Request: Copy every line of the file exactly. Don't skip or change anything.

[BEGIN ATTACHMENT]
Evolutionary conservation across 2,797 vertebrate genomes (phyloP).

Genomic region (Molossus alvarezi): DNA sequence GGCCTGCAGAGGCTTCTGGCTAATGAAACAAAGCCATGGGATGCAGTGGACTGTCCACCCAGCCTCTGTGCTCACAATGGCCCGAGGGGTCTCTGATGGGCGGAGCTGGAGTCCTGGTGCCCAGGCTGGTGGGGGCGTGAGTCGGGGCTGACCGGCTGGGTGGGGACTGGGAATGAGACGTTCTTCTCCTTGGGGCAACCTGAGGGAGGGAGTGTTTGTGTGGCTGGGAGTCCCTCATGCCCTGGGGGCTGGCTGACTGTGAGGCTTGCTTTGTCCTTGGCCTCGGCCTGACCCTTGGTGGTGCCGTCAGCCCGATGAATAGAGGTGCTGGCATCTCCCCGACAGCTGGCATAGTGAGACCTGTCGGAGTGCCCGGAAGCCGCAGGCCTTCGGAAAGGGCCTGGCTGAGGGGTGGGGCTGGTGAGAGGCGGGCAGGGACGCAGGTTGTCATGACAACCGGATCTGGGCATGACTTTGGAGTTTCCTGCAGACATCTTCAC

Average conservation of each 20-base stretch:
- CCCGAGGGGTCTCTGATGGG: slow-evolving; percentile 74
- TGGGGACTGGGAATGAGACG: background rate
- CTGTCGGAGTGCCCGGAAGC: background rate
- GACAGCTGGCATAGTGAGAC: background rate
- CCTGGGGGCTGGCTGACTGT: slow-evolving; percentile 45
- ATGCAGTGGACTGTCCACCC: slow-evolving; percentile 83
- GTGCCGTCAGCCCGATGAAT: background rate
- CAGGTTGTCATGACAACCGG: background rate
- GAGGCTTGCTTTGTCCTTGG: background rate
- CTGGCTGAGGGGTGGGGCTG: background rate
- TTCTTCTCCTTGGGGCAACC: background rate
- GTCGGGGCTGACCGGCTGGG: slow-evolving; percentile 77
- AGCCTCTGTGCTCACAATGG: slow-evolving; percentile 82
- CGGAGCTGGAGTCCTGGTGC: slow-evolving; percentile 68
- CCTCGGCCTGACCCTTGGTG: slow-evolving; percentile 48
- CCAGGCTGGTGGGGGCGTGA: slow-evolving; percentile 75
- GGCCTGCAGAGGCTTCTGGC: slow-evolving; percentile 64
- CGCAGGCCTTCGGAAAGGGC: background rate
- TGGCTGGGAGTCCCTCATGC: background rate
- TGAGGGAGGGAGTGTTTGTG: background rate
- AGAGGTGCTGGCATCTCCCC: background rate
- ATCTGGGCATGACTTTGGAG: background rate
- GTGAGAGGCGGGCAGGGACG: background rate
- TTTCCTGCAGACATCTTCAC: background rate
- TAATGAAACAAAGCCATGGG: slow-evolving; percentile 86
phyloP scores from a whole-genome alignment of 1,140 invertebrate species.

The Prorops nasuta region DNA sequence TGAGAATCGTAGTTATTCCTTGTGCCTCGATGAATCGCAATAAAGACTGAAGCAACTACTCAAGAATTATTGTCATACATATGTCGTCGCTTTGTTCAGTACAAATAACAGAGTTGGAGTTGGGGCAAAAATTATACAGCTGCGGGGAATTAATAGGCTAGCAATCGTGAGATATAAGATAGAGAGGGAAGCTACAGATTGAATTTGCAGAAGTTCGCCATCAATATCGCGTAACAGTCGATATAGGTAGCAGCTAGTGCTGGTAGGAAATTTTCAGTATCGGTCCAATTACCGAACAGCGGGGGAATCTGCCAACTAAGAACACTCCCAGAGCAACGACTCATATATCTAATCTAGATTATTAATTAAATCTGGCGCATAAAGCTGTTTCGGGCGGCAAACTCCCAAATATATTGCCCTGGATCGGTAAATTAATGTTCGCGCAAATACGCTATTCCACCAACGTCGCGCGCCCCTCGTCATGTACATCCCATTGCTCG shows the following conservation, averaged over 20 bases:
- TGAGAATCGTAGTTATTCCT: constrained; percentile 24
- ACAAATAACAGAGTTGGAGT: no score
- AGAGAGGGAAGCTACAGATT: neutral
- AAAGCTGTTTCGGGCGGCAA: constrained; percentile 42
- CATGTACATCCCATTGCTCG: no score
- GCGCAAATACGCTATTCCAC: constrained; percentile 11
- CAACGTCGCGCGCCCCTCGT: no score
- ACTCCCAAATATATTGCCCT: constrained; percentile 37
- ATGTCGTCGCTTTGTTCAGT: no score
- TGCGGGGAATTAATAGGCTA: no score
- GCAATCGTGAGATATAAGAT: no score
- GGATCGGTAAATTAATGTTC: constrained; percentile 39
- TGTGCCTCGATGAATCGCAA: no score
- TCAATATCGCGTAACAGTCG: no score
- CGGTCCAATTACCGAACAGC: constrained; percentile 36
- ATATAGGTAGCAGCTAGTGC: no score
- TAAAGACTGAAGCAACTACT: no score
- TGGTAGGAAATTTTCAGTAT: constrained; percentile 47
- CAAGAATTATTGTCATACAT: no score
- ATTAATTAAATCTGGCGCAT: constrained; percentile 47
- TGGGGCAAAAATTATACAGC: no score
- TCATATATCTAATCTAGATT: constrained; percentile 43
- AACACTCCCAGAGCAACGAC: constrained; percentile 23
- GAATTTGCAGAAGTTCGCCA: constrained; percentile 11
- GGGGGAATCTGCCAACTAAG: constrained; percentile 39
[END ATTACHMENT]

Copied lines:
Evolutionary conservation across 2,797 vertebrate genomes (phyloP).

Genomic region (Molossus alvarezi): DNA sequence GGCCTGCAGAGGCTTCTGGCTAATGAAACAAAGCCATGGGATGCAGTGGACTGTCCACCCAGCCTCTGTGCTCACAATGGCCCGAGGGGTCTCTGATGGGCGGAGCTGGAGTCCTGGTGCCCAGGCTGGTGGGGGCGTGAGTCGGGGCTGACCGGCTGGGTGGGGACTGGGAATGAGACGTTCTTCTCCTTGGGGCAACCTGAGGGAGGGAGTGTTTGTGTGGCTGGGAGTCCCTCATGCCCTGGGGGCTGGCTGACTGTGAGGCTTGCTTTGTCCTTGGCCTCGGCCTGACCCTTGGTGGTGCCGTCAGCCCGATGAATAGAGGTGCTGGCATCTCCCCGACAGCTGGCATAGTGAGACCTGTCGGAGTGCCCGGAAGCCGCAGGCCTTCGGAAAGGGCCTGGCTGAGGGGTGGGGCTGGTGAGAGGCGGGCAGGGACGCAGGTTGTCATGACAACCGGATCTGGGCATGACTTTGGAGTTTCCTGCAGACATCTTCAC

Average conservation of each 20-base stretch:
- CCCGAGGGGTCTCTGATGGG: slow-evolving; percentile 74
- TGGGGACTGGGAATGAGACG: background rate
- CTGTCGGAGTGCCCGGAAGC: background rate
- GACAGCTGGCATAGTGAGAC: background rate
- CCTGGGGGCTGGCTGACTGT: slow-evolving; percentile 45
- ATGCAGTGGACTGTCCACCC: slow-evolving; percentile 83
- GTGCCGTCAGCCCGATGAAT: background rate
- CAGGTTGTCATGACAACCGG: background rate
- GAGGCTTGCTTTGTCCTTGG: background rate
- CTGGCTGAGGGGTGGGGCTG: background rate
- TTCTTCTCCTTGGGGCAACC: background rate
- GTCGGGGCTGACCGGCTGGG: slow-evolving; percentile 77
- AGCCTCTGTGCTCACAATGG: slow-evolving; percentile 82
- CGGAGCTGGAGTCCTGGTGC: slow-evolving; percentile 68
- CCTCGGCCTGACCCTTGGTG: slow-evolving; percentile 48
- CCAGGCTGGTGGGGGCGTGA: slow-evolving; percentile 75
- GGCCTGCAGAGGCTTCTGGC: slow-evolving; percentile 64
- CGCAGGCCTTCGGAAAGGGC: background rate
- TGGCTGGGAGTCCCTCATGC: background rate
- TGAGGGAGGGAGTGTTTGTG: background rate
- AGAGGTGCTGGCATCTCCCC: background rate
- ATCTGGGCATGACTTTGGAG: background rate
- GTGAGAGGCGGGCAGGGACG: background rate
- TTTCCTGCAGACATCTTCAC: background rate
- TAATGAAACAAAGCCATGGG: slow-evolving; percentile 86
phyloP scores from a whole-genome alignment of 1,140 invertebrate species.

The Prorops nasuta region DNA sequence TGAGAATCGTAGTTATTCCTTGTGCCTCGATGAATCGCAATAAAGACTGAAGCAACTACTCAAGAATTATTGTCATACATATGTCGTCGCTTTGTTCAGTACAAATAACAGAGTTGGAGTTGGGGCAAAAATTATACAGCTGCGGGGAATTAATAGGCTAGCAATCGTGAGATATAAGATAGAGAGGGAAGCTACAGATTGAATTTGCAGAAGTTCGCCATCAATATCGCGTAACAGTCGATATAGGTAGCAGCTAGTGCTGGTAGGAAATTTTCAGTATCGGTCCAATTACCGAACAGCGGGGGAATCTGCCAACTAAGAACACTCCCAGAGCAACGACTCATATATCTAATCTAGATTATTAATTAAATCTGGCGCATAAAGCTGTTTCGGGCGGCAAACTCCCAAATATATTGCCCTGGATCGGTAAATTAATGTTCGCGCAAATACGCTATTCCACCAACGTCGCGCGCCCCTCGTCATGTACATCCCATTGCTCG shows the following conservation, averaged over 20 bases:
- TGAGAATCGTAGTTATTCCT: constrained; percentile 24
- ACAAATAACAGAGTTGGAGT: no score
- AGAGAGGGAAGCTACAGATT: neutral
- AAAGCTGTTTCGGGCGGCAA: constrained; percentile 42
- CATGTACATCCCATTGCTCG: no score
- GCGCAAATACGCTATTCCAC: constrained; percentile 11
- CAACGTCGCGCGCCCCTCGT: no score
- ACTCCCAAATATATTGCCCT: constrained; percentile 37
- ATGTCGTCGCTTTGTTCAGT: no score
- TGCGGGGAATTAATAGGCTA: no score
- GCAATCGTGAGATATAAGAT: no score
- GGATCGGTAAATTAATGTTC: constrained; percentile 39
- TGTGCCTCGATGAATCGCAA: no score
- TCAATATCGCGTAACAGTCG: no score
- CGGTCCAATTACCGAACAGC: constrained; percentile 36
- ATATAGGTAGCAGCTAGTGC: no score
- TAAAGACTGAAGCAACTACT: no score
- TGGTAGGAAATTTTCAGTAT: constrained; percentile 47
- CAAGAATTATTGTCATACAT: no score
- ATTAATTAAATCTGGCGCAT: constrained; percentile 47
- TGGGGCAAAAATTATACAGC: no score
- TCATATATCTAATCTAGATT: constrained; percentile 43
- AACACTCCCAGAGCAACGAC: constrained; percentile 23
- GAATTTGCAGAAGTTCGCCA: constrained; percentile 11
- GGGGGAATCTGCCAACTAAG: constrained; percentile 39